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Dozens injured in clashes around Baghdad’s Green Zone as demonstrators storm Iraq’s parliament

Crowds of angry demonstrators loyal to the powerful cleric Muqtada al-Sadr have broken into the secure area where government buildings are located despite security forces using tear gas and water cannons to disperse them.

The protesters then stormed the parliament, according to Iraqi State News agency. Videos circulating on social media appeared to show people waving the Iraqi flag walking past security through the doors of parliament.

At least 60 people have been taken to hospitals after being injured during the clashes, according to the country’s Ministry of Health.

Outgoing Prime Minister Mustafa Al-Kadhimi, who is currently Commander in Chief of the Armed Forces, has called for peace and for demonstrators “not to escalate the situation.”

In a statement Saturday, he asked protesters to abide by the orders of security forces and stressed security forces “have a duty to protect official institutions and emphasized the need to take all legal measures to maintain order.”

The protests began after Mohammed Shiya al-Sudani was formally nominated to lead the country on Monday by the Coordination Framework, the largest Shiite alliance in the Iraqi parliament.

Demonstrators, seen here on July 30, have breached Baghdad's heavily fortified Green Zone for the second time this week.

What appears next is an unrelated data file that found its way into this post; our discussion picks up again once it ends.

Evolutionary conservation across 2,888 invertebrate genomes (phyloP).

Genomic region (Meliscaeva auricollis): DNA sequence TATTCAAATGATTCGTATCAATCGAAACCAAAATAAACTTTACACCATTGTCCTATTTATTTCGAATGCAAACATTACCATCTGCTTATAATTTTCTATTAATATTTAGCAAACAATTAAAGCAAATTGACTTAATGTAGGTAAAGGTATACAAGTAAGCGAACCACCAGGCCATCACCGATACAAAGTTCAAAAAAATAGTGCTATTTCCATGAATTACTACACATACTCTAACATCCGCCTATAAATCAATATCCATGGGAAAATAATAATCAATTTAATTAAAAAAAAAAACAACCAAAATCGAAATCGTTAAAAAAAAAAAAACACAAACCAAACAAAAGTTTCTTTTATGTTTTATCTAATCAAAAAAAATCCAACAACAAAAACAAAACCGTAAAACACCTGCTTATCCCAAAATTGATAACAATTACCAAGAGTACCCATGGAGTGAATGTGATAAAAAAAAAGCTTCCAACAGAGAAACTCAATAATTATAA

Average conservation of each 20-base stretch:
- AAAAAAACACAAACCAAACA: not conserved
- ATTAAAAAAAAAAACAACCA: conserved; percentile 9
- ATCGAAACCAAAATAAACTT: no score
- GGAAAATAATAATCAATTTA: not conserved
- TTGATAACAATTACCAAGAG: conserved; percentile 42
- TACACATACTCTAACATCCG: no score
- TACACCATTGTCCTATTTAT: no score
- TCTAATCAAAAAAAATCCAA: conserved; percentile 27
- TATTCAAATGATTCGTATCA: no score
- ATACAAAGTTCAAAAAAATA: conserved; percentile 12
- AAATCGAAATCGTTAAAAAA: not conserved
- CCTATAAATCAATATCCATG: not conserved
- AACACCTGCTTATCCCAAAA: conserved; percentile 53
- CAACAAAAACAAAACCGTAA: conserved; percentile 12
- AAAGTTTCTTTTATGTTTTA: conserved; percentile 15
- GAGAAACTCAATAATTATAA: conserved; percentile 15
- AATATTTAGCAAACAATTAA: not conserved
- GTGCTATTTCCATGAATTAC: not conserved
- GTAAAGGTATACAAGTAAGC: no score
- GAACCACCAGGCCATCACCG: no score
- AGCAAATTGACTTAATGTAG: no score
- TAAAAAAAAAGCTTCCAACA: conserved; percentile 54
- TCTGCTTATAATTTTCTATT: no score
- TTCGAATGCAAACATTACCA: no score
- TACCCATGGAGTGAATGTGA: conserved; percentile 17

His nomination followed the mass resignation of al-Sadr’s parliamentary bloc, a group of over 70 lawmakers who withdrew from the governing body last month in an apparent show of force after months of political stalemate.

Iraq has struggled to form a new government since parliamentary elections in October; Sadr’s own attempts to form a government have previously foundered amid opposition from rival blocs.

“If the Sadrist bloc remaining [in parliament] is an obstacle to government formation, then all lawmakers of the bloc are honorably ready to resign from parliament,” Sadr said in a televised speech in June.

The cleric, who positions himself as against both Iran and the United States, is immensely popular. His bloc’s success in the October vote threatened to sideline Iran-aligned Shiite blocs that have long dominated the oil-rich country’s politics.

Iraqi protesters break into parliament denouncing the nomination of new premier

On Wednesday, al-Sadr told protesters at the parliament building that their “message” had been received and that they should return home.

“A revolution of reform and rejection of injustice and corruption. Your message has been received. You have terrified the corrupt. Pray, and return home safely,” he tweeted.

The outgoing government of Prime Minister al-Kadhimi also issued a statement calling on the Sadrist protesters to “to immediately withdraw from the Green Zone,” preserve public and private properties and to abide by the instructions of the security forces.

“The security forces will be committed to protecting state institutions and international missions, and preventing any disturbance of security and order,” al-Kadhimi added.

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